In the global landscape of oil and gas markets, the Sultanate of Oman is dwarfed by its Middle Eastern neighbors. This is hardly surprising given that its proven oil and gas reserves are a tiny fraction of those of its peers. With a long-standing investment-friendly policy, however, the sultanate has been successful in deploying the latest technology not only to reverse its oil production decline, but also to reach record levels and tap unconventional resources trapped in some of the most complex and deepest geological formations known in the industry.

Carole Nakhle
Nakhle was a nonresident scholar at Carnegie Middle East Center, specializing in international petroleum contracts and fiscal regimes for the oil and gas industry, world oil and gas market developments, energy policy, and oil and gas revenue management.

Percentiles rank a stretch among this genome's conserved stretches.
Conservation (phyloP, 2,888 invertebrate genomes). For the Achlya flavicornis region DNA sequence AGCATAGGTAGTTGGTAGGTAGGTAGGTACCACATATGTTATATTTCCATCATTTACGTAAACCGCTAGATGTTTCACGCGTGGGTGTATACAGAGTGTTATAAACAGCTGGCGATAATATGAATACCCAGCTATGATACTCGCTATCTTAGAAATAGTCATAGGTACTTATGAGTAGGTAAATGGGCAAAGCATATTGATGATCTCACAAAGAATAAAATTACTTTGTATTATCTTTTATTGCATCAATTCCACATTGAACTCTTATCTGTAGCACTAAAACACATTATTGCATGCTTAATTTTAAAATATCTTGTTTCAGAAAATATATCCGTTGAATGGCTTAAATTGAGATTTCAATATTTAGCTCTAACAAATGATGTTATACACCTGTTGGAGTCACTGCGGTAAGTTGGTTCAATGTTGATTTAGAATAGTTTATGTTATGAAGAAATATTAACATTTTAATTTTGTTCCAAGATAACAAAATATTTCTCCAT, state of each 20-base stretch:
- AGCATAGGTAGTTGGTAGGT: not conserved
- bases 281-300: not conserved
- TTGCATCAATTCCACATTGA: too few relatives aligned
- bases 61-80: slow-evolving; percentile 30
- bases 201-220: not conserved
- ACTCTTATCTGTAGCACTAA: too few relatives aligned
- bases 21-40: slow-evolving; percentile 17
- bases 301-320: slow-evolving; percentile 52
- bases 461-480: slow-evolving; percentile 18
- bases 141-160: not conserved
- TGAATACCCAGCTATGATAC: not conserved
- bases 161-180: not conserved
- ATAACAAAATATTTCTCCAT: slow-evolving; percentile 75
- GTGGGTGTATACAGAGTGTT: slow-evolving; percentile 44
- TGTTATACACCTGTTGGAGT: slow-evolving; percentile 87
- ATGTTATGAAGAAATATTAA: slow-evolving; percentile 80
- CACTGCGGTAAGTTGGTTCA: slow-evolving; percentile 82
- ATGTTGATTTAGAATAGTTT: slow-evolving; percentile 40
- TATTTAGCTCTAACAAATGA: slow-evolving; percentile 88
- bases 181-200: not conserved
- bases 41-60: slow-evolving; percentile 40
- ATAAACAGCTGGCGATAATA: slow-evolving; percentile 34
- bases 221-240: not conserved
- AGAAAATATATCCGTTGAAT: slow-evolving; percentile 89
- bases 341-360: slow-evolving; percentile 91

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Oman has been a global leader in the application of Enhanced Oil Recovery, or EOR (also called tertiary recovery) technology. One of Petroleum Development Oman’s oil fields, the Qarn Alam, is the world’s first full-field steam injection EOR project and also the largest of its kind.

Oman recently became the first Middle Eastern country to join the very small club of unconventional oil and gas producers, currently led by the United States. In September 2017, production started at its $16 billion Khazzan tight gas field, the largest-scale unconventional gas project in the Middle East.

The full article, originally published by Geopolitical Intelligence Services, is available here.